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Ovid (2709)

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Stuff with the Perl Foundation. A couple of patches in the Perl core. A few CPAN modules. That about sums it up.

Journal of Ovid (2709)

Wednesday March 26, 2003
01:28 PM

use strict 'sql';

[ #11251 ]

I just posted a discussion about fear-based development and how decoupling your application from the database implementation can avoid this. It's more of a discussion of a talk I'll be giving next month. I'd appreciate it if anyone would care to read and comment on it. The more info (particularly code examples!), the better.

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  • by TeeJay (2309) on 2003.03.26 16:36 (#18411) Homepage Journal
    The perlmonks discussion doesn't mention phrasebooks.

    We have moved to using an SQL phrasebook (all the queries stored in an xml file, later to seperated into several xml files) which allows us to do stuff like my $results = Query->fetch/execute( $queryname, { inarg => $inarg, }, {outarg => \$outarg} );

    Combined with named column binding and placeholders, it provides all the power and flexibility of 'real' sql, while both abstracting the query out of the application and allowing the DBA to manage the queries and databases without having to dig into perl code.

    I think this is definately the way to go, you can always wrap it again in objects or whatever if you need to, but so far it has worked fine.

    We should have 50% of our SQL and PL/SQL in these classes by our next release and slowly move the rest in as we refactor code as we work.


    @JAPH = qw(Hacker Perl Another Just);
    print reverse @JAPH;
    • Oooh, I'd like to put a recipe about that into the Perl Cookbook. Are there modules for doing this, or are you rolling everything by hand?


    • I've been doing something similar to phrasebooks, though I'm now leaning toward your approach. XMLwith named parameters seems like a much better way to go.

      I've tried abstraction layers that generate SQL, but keep running into the need for a handful of fairly complicated queries (e.g., non-equi-outer joins) that I can craft by hand, but elude straightforward auto-generation.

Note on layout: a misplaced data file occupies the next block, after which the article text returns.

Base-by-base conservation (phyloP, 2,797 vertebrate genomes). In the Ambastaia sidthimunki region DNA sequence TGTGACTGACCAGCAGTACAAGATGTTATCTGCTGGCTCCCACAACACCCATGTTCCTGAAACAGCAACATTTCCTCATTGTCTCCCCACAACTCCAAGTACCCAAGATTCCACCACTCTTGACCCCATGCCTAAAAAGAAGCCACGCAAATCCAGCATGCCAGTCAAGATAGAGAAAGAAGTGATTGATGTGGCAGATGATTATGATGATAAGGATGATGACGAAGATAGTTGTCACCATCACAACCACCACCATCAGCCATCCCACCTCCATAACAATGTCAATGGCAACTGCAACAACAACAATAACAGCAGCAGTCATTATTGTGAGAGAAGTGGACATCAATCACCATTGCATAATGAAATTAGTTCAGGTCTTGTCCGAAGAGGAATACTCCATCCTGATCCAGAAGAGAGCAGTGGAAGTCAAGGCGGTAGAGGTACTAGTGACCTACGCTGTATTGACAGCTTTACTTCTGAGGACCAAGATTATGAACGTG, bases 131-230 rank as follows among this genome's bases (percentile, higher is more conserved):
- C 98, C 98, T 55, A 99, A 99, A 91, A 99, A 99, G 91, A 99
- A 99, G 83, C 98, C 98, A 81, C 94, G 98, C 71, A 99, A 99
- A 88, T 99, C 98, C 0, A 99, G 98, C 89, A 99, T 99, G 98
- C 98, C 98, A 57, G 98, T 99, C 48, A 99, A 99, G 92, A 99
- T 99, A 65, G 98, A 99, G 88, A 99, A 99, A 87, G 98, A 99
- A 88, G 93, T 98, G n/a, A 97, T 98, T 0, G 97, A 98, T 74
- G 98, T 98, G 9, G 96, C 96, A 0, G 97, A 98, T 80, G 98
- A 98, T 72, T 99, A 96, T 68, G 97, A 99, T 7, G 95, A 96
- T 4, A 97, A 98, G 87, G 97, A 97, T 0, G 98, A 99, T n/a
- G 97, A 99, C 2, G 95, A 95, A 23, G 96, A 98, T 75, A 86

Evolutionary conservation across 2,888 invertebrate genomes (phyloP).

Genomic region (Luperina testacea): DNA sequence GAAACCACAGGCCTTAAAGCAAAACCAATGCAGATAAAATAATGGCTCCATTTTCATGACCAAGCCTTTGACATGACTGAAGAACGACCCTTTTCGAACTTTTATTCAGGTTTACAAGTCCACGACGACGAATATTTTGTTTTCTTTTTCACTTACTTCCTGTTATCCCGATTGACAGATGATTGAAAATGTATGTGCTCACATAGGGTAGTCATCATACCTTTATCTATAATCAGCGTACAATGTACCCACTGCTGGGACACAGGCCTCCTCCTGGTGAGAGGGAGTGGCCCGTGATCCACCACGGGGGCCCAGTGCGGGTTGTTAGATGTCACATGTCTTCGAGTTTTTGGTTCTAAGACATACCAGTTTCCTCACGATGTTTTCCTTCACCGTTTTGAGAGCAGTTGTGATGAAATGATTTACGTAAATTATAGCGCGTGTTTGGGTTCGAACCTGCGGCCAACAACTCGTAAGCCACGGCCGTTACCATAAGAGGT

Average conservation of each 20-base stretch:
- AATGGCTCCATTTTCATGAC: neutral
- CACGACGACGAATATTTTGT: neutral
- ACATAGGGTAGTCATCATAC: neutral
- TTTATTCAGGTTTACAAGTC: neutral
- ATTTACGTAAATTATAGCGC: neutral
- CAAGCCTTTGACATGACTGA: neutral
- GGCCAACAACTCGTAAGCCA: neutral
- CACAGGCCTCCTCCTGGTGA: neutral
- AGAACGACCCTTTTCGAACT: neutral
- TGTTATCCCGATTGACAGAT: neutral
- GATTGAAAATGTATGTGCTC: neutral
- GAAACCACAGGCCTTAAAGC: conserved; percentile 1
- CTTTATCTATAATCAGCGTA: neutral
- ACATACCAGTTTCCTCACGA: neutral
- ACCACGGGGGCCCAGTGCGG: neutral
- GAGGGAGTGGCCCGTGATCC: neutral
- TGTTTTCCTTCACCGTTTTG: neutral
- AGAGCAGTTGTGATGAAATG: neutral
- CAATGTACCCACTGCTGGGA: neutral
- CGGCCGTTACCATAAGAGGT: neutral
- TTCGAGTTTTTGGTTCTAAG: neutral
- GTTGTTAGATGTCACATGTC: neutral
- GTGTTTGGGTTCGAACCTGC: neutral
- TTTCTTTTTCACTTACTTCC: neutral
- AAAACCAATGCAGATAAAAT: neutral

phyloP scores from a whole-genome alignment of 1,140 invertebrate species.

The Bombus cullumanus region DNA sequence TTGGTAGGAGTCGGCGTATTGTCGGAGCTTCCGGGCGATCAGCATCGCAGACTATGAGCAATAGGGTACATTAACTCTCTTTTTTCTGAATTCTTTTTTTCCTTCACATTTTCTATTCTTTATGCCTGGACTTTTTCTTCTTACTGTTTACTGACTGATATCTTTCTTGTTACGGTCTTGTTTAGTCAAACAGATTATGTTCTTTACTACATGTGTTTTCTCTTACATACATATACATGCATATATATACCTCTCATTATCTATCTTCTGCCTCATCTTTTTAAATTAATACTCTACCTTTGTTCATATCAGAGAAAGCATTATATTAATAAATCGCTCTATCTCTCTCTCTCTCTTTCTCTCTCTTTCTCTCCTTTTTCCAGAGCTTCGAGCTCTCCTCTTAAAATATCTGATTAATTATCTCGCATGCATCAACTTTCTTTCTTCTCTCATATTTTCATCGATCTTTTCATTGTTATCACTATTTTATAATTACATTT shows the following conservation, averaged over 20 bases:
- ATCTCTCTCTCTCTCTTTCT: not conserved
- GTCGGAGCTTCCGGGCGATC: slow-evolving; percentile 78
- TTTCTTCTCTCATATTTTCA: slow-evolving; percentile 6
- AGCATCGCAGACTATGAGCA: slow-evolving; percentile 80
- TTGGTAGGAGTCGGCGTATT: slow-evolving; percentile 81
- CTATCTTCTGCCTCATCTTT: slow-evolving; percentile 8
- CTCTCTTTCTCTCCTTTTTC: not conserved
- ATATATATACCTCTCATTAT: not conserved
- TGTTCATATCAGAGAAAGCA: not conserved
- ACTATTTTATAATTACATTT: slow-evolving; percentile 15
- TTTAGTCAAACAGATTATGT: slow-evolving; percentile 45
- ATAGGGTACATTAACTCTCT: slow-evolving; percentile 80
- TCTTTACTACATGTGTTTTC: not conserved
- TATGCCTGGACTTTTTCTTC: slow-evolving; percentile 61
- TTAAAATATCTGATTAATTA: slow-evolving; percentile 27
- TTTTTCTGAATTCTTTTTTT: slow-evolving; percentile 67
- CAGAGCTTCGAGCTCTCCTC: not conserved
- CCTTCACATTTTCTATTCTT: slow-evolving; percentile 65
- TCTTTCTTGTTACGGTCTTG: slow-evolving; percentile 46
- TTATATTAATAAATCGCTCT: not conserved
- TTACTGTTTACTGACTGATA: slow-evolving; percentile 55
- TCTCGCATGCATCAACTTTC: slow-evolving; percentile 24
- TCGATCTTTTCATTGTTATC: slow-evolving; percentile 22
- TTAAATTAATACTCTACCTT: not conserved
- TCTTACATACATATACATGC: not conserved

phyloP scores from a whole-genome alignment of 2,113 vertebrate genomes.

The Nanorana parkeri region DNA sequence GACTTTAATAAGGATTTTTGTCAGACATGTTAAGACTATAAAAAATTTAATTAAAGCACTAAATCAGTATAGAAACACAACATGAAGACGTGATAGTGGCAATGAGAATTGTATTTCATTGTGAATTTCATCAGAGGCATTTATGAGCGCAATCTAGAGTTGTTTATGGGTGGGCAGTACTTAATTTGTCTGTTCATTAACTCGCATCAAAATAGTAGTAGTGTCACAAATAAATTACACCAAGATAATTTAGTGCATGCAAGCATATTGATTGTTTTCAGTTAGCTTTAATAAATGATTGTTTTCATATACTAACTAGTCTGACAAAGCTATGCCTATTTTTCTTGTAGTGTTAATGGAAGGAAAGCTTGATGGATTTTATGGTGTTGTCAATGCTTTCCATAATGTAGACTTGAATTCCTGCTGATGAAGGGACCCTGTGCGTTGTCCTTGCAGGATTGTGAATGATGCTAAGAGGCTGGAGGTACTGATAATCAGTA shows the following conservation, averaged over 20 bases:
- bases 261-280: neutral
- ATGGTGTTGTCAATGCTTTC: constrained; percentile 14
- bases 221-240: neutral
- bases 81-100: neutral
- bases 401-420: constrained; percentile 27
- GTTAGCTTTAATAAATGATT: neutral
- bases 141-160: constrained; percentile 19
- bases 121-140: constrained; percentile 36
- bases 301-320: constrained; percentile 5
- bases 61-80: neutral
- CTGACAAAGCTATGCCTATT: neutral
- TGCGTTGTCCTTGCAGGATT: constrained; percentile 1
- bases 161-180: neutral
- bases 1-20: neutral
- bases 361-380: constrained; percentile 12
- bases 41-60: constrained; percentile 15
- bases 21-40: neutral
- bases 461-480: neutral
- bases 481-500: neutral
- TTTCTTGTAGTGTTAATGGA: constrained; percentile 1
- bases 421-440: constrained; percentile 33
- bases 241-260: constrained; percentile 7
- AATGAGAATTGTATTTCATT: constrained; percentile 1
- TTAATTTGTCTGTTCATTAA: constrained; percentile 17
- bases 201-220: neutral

• Just remember the Pareto Rule: 80% of the results stem from 20% of the actions. If you have a system in place that removes the bulk of the grunt work, you can focus on hand-implementing the tough stuff. In one of our older applications, we have the following SQL:

          SELECT p.first_name+' '+p.last_name AS name, p.people_id
          FROM people p
          WHERE p.companyID = ? AND NOT EXISTS
            SELECT   1
            FROM product_c

        • This rule is key -- I never knew it had a name, BTW. I designed SPOPS to do *most* of the work for you, but nobody can write a system to do everything, although people certainly try. The trick is finding the right balance between configurability, features and complexity. So you make a list of the common operations (what to declare, what sort of relationships to deal with, how to allow field mapping and value transformations, etc.) and provide an easy way to take care of the rest as it comes along.
      • There is Class::Phrasebook, and a good article on about doing it, as well as example designs at some the perl patterns websites and wiki's.

        I disremember if we rolled our own - I suspect we did. I will check tomorrow. Its not hard though.

        There is no reason you can't have a nice module that provides a combination of dynamic and phrasebook based queries - the best of both worlds and you don't have to fit a hexagonal 'Object-Relational-Persistance' peg into square and round 'real world data structu


        @JAPH = qw(Hacker Perl Another Just);
        print reverse @JAPH;
    • I've rolled my own phrase book as well (a fair amount of Perl code I write has to do with databases and SQL)

      Not sure if I can publish the code (will check with my boss), but I load the SQL from a file into a phrasebook object and then the first time you called that SQL statement, I "prepared" it and returned the statement handle.. All subsequent calls, of course, just returned the statement handle that I had prepared previously. Worked pretty well, when you combine it with placeholders (as TeeJay mentioned

  • Now take this with a huge pinch of salt given that I've never actually used Class::DBI.

    But it seems to me that by using Class::DBI you pretty much tie yourself tighter to the underlying implementation (which is DBI, and you don't get to implement the SQL, so if/when things change, you can't adapt unless you adapt your class).

    Personally I prefer to write my own access layer classes (much to Dave Rolsky's dismay *grin*). I find this easy enough to do for each new project, because they all contain a simple b
    • Re:Tighter? (Score:3, Interesting)

      The thrust of my talk is going to be decoupling the application from the specific implementation of the database. Class::DBI is merely one way to handle this decoupling. At my work, we've added a base class that automatically handles much of the decoupling for you.

      package Foo::Company;
      use base 'Foo::Class';
      use strict;
      use warnings;

      my $map = {
        'code' => 'code',
        'name' => 'company_name',

      my $data = {
        id => 'company_id',
        table => 'com